Could the path to a more sustainable world involve the creation of as many as 20 million jobs?
This is the claim from prominent politicians like U.S. President Joe Biden and Senator Bernie Sanders, who strive to revolutionize the national use of energy and resources. The economy is suffering from both the climate crises and the coronavirus pandemic. Therefore, job growth opportunities and clean energy are much needed. To get there, however, we must build a path to sustainable work that begins with education.
From the classroom to the workplace, sustainability should be a primary focus of the modern era. Here’s how we get there.
Educating for the Future
Sustainability starts with education. This means comprehensive climate studies taught in schools early on, all the way up to environmentally-forward degree options at a university level. Many programs and degrees like this already exist. However, a sustainable future depends on widespread funding and recognition of the importance of a green education.
Green Classrooms is one such program. Offered for free to elementary students and teachers, this program is a resource for educating students and teachers on waste prevention, water conservation, and energy efficiency. In addition, Green Classrooms provide resources for active learning at every grade level and are getting thousands of students engaged with conservation efforts through sustainability education.
For example, the simple knowledge that the U.S. uses 65 billion sheets of paper every day can give students a better awareness of the importance of sustainability efforts. Moreover, this will pave the way for a dedicated generation to emerge, ready to make necessary changes to unsustainable business practices.
The university level is the next step, where environmental degrees are gaining traction and influence.
Green Degrees and Sustainable Careers
Achieving worldwide sustainability requires highly educated professionals able to innovate within their fields. Green degrees make this possible and are creating opportunities for professions like sustainability consultants. Such a position can build value for both the consultant and the business through cost-cutting, energy-saving practices.
But beginning a career in sustainable work often requires a post-secondary education. Universities are increasingly recognizing the value and necessity of these careers and are building green degree options to accommodate the need. With these new credentials on the market, sustainability consulting is becoming more popular. With this new career, and many others like it, comes the need to properly assess the worth of the advice given during consultations. Depending on your credentials, your expertise may be worth retainer fees and not just hourly rates.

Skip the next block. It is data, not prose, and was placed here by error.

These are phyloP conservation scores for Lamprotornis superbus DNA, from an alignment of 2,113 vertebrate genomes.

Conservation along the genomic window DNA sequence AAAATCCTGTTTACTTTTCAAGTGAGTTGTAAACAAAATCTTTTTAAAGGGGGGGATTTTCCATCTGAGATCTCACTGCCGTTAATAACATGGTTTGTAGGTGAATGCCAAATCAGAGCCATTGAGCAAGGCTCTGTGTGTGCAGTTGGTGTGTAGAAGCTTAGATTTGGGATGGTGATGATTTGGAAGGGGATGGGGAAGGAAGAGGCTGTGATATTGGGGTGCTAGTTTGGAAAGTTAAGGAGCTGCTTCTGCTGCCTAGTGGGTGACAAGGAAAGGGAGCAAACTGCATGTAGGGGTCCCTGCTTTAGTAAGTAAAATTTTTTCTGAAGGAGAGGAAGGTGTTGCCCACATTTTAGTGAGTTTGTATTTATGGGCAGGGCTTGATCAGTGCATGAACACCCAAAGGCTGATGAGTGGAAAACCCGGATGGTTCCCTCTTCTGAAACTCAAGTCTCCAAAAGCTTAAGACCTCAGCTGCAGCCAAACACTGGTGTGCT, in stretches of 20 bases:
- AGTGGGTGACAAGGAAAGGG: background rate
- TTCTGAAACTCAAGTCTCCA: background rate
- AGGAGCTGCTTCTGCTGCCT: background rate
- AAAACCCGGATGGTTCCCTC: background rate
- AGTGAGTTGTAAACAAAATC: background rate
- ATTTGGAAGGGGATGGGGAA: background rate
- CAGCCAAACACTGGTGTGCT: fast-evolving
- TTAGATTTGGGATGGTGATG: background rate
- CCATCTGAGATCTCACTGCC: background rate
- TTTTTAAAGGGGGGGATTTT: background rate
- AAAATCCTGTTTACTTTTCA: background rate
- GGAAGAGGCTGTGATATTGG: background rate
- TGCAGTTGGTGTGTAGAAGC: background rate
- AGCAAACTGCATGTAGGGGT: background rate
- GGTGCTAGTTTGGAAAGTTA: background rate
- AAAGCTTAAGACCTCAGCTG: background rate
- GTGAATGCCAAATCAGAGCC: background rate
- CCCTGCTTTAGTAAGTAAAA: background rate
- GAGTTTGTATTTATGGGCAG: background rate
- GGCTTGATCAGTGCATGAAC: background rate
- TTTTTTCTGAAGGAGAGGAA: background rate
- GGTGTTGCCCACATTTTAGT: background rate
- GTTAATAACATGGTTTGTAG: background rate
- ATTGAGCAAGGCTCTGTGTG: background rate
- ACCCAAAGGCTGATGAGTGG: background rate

The U.S. Bureau of Labor Statistics estimates that environmental science positions will grow 11% by 2026, with urban planning and environmental engineering rising by 13%. Answering the call of this growth, it is now possible to invest in a sustainable career through a variety of green degree options. These include:
- Conservation Science
- Agricultural Engineering
- Environmental Science
- Urban Planning
- Environmental Engineering
With sufficient training in any of these sustainable career paths, professionals can begin the process of making businesses more sustainable. This is relevant in almost every industry and is increasingly recognized as a need both for customer retention and the security of supply chains and business opportunities.
In the beauty industry, for example, approximately 80% of customers express that sustainability is important to them. In answer, cosmetics companies are focusing on banning toxic ingredients, using recycled packaging, and embracing eco-friendly manufacturing. Therefore, this means an increase in demand for sustainability experts and a cleaner world for all of us.
The Path to Sustainable Work
The nature of work is becoming increasingly sustainable as more and more industries turn to green practices like telecommuting. Making a true difference in global sustainability efforts, however, will require educating up-and-coming generations on the necessity of these efforts. Fortunately, we are already seeing an increase in the prevalence of such an education, from the elementary to the college level.
Finally, as more businesses and academic institutions recognize the value and importance of sustainability efforts, we can begin to build a better, cleaner future in which all work is sustainable work. In the meantime, supporting sustainability efforts in education and the workplace will help secure this future.
Author: Noah Rue